Stimulus

Since everyone is an economist now, I figured that since I’ve had at least one course in economics and that I have no debt, I’m at least as qualified as others to ask some questions about the stimulus.

  1. Do we know both the originating cause and the maintaining causes of the current economic downturn? This is an epistemological question: do we have real knowledge in this area or are we still at the stage of robust competing theories?
  2. To what degree do the originating and maintaining causes feedback on each other? We hear of several aspects of the economy being involved: Housing, Lending, Finance, Employment, Consumer purchases, Government spending and non-spending. I mention the last because some believe that government non-spending will contribute more to continued economic decline than will government spending.
  3. What behaviors led to the current problems? I see several from my vantage point: High tolerance for deep debt on all levels (individual, familial, and multiple levels of government), a conviction that it is appropriate to live beyond our means when living in such a way has some positive consequences (I call it a conviction because the practice is so wide-spread I don’t see how we can use weaker language), a wide-spread sense of entitlement (“I deserve to be able to retire comfortably when I’m in my 50’s,” “I deserve higher pay then those other folks since my skills are rarer than theirs,” “Government has more responsibility to see to my needs and well being than I do.”), and a conviction – there’s that word again – that the economy ought to be constantly growing.
  4. If these behaviors contributed to our current condition, what can we do about them?
  5. If the economy is primarily about money and its transit through our society, then government is the biggest player in the economy. It controls the spending of the most dollars. Though the aspect of the economy we tend to be most aware of is the flow of money, does that mean we can adequately understand the economy if all we consider is money?
  6. Flowing directly from the previous question: If the economy is more than money, then surely there are more than monetary stimuli affecting the economy. If this is so, why do we think of “a” stimulus only in terms of money?
  7. Which behaviors are we trying to stimulate with our Stimulus plan? We hear the positives: hiring, home buying, consumer spending. But what about the other behaviors, the ones that drove our economy to its recent heights – and right over the edge? Do we want to stimulate more consumer debt? A greater feeling of entitlement? A conviction that we always need more, newer and better?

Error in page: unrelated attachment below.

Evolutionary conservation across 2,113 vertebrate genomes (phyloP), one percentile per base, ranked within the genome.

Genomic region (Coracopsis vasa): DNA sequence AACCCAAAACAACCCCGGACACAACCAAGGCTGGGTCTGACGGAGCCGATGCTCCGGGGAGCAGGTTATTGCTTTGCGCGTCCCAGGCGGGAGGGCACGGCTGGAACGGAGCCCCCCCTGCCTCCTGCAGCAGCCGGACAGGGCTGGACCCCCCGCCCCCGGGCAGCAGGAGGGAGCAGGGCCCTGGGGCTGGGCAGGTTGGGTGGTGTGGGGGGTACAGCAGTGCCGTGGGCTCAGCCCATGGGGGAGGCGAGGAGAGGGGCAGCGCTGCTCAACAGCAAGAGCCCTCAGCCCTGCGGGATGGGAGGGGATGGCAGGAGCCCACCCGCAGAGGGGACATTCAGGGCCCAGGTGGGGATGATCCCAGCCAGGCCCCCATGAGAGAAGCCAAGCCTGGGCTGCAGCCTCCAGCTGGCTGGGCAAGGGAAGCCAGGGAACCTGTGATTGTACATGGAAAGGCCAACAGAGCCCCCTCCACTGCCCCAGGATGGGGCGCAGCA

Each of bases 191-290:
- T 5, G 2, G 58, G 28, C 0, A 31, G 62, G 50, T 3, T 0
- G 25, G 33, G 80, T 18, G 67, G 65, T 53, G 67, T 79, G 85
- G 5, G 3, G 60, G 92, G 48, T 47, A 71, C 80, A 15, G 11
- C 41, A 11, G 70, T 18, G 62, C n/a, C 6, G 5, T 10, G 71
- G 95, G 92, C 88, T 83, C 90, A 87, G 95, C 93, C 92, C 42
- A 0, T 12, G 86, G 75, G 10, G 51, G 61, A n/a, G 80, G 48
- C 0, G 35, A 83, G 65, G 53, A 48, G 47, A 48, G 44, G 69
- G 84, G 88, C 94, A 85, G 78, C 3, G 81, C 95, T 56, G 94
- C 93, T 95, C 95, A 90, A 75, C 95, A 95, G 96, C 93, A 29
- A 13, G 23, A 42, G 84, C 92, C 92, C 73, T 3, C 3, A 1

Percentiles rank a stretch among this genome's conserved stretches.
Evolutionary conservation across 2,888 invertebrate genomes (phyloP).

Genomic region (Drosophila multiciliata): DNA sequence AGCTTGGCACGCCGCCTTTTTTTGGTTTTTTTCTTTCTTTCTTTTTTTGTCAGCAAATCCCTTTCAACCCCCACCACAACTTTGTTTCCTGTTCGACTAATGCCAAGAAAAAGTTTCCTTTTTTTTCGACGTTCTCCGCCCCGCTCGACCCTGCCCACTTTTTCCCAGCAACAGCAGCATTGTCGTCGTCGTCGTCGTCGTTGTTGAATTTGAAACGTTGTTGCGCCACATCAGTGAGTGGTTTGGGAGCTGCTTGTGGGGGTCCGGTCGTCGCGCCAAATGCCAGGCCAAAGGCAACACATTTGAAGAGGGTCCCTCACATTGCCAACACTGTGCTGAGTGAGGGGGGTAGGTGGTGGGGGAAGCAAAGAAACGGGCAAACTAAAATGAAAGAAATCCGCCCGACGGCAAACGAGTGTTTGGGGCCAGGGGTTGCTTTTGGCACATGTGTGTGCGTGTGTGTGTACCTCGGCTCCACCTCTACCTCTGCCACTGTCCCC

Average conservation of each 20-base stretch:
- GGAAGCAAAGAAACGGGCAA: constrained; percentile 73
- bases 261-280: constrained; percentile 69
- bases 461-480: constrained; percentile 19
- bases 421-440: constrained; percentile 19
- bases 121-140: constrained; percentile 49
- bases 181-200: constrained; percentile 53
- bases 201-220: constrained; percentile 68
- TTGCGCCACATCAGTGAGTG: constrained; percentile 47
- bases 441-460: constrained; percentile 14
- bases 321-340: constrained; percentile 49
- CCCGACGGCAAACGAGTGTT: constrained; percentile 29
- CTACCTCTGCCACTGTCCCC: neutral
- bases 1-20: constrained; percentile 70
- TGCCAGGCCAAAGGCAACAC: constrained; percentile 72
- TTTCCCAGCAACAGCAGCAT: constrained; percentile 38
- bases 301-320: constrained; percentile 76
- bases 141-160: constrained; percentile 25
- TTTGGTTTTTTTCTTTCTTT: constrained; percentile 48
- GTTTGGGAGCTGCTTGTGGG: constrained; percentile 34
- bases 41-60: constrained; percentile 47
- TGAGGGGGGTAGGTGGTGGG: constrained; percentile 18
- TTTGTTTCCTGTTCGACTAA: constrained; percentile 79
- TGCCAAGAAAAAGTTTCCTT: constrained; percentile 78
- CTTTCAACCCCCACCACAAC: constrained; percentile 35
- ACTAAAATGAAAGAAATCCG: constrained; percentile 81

8. If the Giant in the (monetary) economy – the government – wants to stimulate individuals and businesses to spend money (buy stuff, hire people), what kinds of action on their part will lead to that? Do we have knowledge (or only guesses) about why those agents are not performing the desired behavior right now? How do we map their attitudes? Is it a simple, “If you (government) spend the trillions, then they will feel free to spend their money also?” Or have people and businesses learned to think a little more long term, setting aside (at least a little) desire for instant gratification?
  9. Are there some broken parts of the economy that require time more than money to fix/heal?
  10. To what degree does desire to gain or keep political power play into the rhetoric people use to urge the passing, amending or scrapping of the current stimulus package?
  11. President Obama campaigned on hope. Hope can be good. But hope for what? Hope for a healthy economy? Have we ever had that in an absolute sense? I’m sure he knows from his years of community organizing that even when the economy is good, it’s not good for everyone. Even when the majority are coasting along, there are some who are hoping for better (if they haven’t despaired). Do we have shared hopes as a nation? Are those hopes shared in enough detail that a fair percentage of the populace would recognize and agree upon the fulfillment of those hopes should the fulfillment arise?
  12. To what degree can a healthy economy be based more on getting than giving?
  13. Would we be satisfied if our economy recovered but the rest of the world – or significant portions thereof – didn’t?
  14. To what degree do we look to the economy for our salvation? To what degree ought we to look to the economy for salvation?
  15. To what degree do we look to government for our salvation? Again, to what degree ought we to do so?

I know there are other questions out there – we see them on the news all the time – but these are the ones that occur to me that I’m not hearing elsewhere. What do you think?

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One Response to Stimulus

  1. Mark Byron says:

    It’s a pity that I don’t teach Macroeconomics, for that would be a great take-home final, especially if I taught at a Christian college.

    Alas, I only teach Managerial Econ and at a secular private college. Even so, this is a great thought starter. Expect me to post some answers on my blog in the near future.

    Let me take a quick stab at #1. High oil prices, too many sub-prime mortgages and too much risk-taking at big financial institutions were among the originating causes. The poor stock market, tightening lending practices and media-and-politician generated fear are the maintaining causes.

    We have some real knowledge, but you also will have a lot of competing economic theories; even when the facts are known, different paradigms will often produce different conclusions. Remember, if you laid all the economists end to end, you wouldn’t reach a conclusion ;-).

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